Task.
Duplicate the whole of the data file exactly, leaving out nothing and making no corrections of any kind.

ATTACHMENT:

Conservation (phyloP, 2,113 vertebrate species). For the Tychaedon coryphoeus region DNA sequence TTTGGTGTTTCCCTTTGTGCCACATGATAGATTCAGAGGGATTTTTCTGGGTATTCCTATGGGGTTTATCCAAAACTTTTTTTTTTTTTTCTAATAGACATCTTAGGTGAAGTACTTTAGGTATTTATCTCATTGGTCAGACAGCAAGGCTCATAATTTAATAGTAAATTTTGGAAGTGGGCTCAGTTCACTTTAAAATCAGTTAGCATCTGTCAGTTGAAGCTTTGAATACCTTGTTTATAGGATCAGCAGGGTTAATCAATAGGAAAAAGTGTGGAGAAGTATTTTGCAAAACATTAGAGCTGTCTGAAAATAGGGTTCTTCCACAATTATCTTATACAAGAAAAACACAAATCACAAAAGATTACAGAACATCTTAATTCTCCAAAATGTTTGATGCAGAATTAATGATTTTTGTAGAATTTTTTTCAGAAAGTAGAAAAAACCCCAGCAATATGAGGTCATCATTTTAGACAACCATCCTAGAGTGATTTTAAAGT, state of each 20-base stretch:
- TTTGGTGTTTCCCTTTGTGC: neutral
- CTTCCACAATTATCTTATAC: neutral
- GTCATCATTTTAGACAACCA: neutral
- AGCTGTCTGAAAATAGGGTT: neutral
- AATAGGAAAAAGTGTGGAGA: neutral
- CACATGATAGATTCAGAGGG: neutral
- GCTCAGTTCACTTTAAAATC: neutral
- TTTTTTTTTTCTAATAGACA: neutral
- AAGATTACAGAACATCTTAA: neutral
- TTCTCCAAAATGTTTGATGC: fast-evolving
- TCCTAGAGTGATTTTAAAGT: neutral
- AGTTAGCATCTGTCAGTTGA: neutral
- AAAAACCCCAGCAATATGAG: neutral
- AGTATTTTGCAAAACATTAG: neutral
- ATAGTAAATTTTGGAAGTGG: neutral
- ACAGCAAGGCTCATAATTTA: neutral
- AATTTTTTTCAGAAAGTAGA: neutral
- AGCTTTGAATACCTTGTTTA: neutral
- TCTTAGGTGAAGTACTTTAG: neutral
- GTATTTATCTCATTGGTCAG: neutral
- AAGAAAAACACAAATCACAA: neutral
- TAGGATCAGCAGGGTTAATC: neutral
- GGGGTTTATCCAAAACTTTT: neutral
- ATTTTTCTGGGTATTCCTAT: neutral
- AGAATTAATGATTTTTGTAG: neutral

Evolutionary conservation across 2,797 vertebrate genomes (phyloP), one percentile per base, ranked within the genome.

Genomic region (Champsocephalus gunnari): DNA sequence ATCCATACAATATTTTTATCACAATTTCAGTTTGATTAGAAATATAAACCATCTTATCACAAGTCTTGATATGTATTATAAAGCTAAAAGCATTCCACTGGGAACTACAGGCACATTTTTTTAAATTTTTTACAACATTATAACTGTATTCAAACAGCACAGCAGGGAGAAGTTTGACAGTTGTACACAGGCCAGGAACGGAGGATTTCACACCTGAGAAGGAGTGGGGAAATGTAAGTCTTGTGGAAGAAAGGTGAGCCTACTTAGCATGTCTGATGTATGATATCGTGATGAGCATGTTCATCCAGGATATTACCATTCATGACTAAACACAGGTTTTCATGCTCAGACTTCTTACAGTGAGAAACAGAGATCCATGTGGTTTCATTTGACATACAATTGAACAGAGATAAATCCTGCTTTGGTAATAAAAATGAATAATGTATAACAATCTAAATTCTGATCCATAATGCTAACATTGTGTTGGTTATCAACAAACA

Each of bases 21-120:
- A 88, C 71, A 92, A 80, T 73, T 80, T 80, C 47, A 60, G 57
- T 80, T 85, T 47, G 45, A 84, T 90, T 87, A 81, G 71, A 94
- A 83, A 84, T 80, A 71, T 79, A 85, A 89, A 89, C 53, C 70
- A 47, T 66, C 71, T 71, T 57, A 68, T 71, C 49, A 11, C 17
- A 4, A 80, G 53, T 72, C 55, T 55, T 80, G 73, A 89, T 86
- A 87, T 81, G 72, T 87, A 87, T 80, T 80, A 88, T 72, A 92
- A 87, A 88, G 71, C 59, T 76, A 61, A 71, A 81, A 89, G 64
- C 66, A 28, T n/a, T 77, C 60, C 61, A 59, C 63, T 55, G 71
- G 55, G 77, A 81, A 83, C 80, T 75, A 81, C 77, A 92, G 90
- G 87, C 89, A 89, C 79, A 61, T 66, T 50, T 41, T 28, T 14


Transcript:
Conservation (phyloP, 2,113 vertebrate species). For the Tychaedon coryphoeus region DNA sequence TTTGGTGTTTCCCTTTGTGCCACATGATAGATTCAGAGGGATTTTTCTGGGTATTCCTATGGGGTTTATCCAAAACTTTTTTTTTTTTTTCTAATAGACATCTTAGGTGAAGTACTTTAGGTATTTATCTCATTGGTCAGACAGCAAGGCTCATAATTTAATAGTAAATTTTGGAAGTGGGCTCAGTTCACTTTAAAATCAGTTAGCATCTGTCAGTTGAAGCTTTGAATACCTTGTTTATAGGATCAGCAGGGTTAATCAATAGGAAAAAGTGTGGAGAAGTATTTTGCAAAACATTAGAGCTGTCTGAAAATAGGGTTCTTCCACAATTATCTTATACAAGAAAAACACAAATCACAAAAGATTACAGAACATCTTAATTCTCCAAAATGTTTGATGCAGAATTAATGATTTTTGTAGAATTTTTTTCAGAAAGTAGAAAAAACCCCAGCAATATGAGGTCATCATTTTAGACAACCATCCTAGAGTGATTTTAAAGT, state of each 20-base stretch:
- TTTGGTGTTTCCCTTTGTGC: neutral
- CTTCCACAATTATCTTATAC: neutral
- GTCATCATTTTAGACAACCA: neutral
- AGCTGTCTGAAAATAGGGTT: neutral
- AATAGGAAAAAGTGTGGAGA: neutral
- CACATGATAGATTCAGAGGG: neutral
- GCTCAGTTCACTTTAAAATC: neutral
- TTTTTTTTTTCTAATAGACA: neutral
- AAGATTACAGAACATCTTAA: neutral
- TTCTCCAAAATGTTTGATGC: fast-evolving
- TCCTAGAGTGATTTTAAAGT: neutral
- AGTTAGCATCTGTCAGTTGA: neutral
- AAAAACCCCAGCAATATGAG: neutral
- AGTATTTTGCAAAACATTAG: neutral
- ATAGTAAATTTTGGAAGTGG: neutral
- ACAGCAAGGCTCATAATTTA: neutral
- AATTTTTTTCAGAAAGTAGA: neutral
- AGCTTTGAATACCTTGTTTA: neutral
- TCTTAGGTGAAGTACTTTAG: neutral
- GTATTTATCTCATTGGTCAG: neutral
- AAGAAAAACACAAATCACAA: neutral
- TAGGATCAGCAGGGTTAATC: neutral
- GGGGTTTATCCAAAACTTTT: neutral
- ATTTTTCTGGGTATTCCTAT: neutral
- AGAATTAATGATTTTTGTAG: neutral

Evolutionary conservation across 2,797 vertebrate genomes (phyloP), one percentile per base, ranked within the genome.

Genomic region (Champsocephalus gunnari): DNA sequence ATCCATACAATATTTTTATCACAATTTCAGTTTGATTAGAAATATAAACCATCTTATCACAAGTCTTGATATGTATTATAAAGCTAAAAGCATTCCACTGGGAACTACAGGCACATTTTTTTAAATTTTTTACAACATTATAACTGTATTCAAACAGCACAGCAGGGAGAAGTTTGACAGTTGTACACAGGCCAGGAACGGAGGATTTCACACCTGAGAAGGAGTGGGGAAATGTAAGTCTTGTGGAAGAAAGGTGAGCCTACTTAGCATGTCTGATGTATGATATCGTGATGAGCATGTTCATCCAGGATATTACCATTCATGACTAAACACAGGTTTTCATGCTCAGACTTCTTACAGTGAGAAACAGAGATCCATGTGGTTTCATTTGACATACAATTGAACAGAGATAAATCCTGCTTTGGTAATAAAAATGAATAATGTATAACAATCTAAATTCTGATCCATAATGCTAACATTGTGTTGGTTATCAACAAACA

Each of bases 21-120:
- A 88, C 71, A 92, A 80, T 73, T 80, T 80, C 47, A 60, G 57
- T 80, T 85, T 47, G 45, A 84, T 90, T 87, A 81, G 71, A 94
- A 83, A 84, T 80, A 71, T 79, A 85, A 89, A 89, C 53, C 70
- A 47, T 66, C 71, T 71, T 57, A 68, T 71, C 49, A 11, C 17
- A 4, A 80, G 53, T 72, C 55, T 55, T 80, G 73, A 89, T 86
- A 87, T 81, G 72, T 87, A 87, T 80, T 80, A 88, T 72, A 92
- A 87, A 88, G 71, C 59, T 76, A 61, A 71, A 81, A 89, G 64
- C 66, A 28, T n/a, T 77, C 60, C 61, A 59, C 63, T 55, G 71
- G 55, G 77, A 81, A 83, C 80, T 75, A 81, C 77, A 92, G 90
- G 87, C 89, A 89, C 79, A 61, T 66, T 50, T 41, T 28, T 14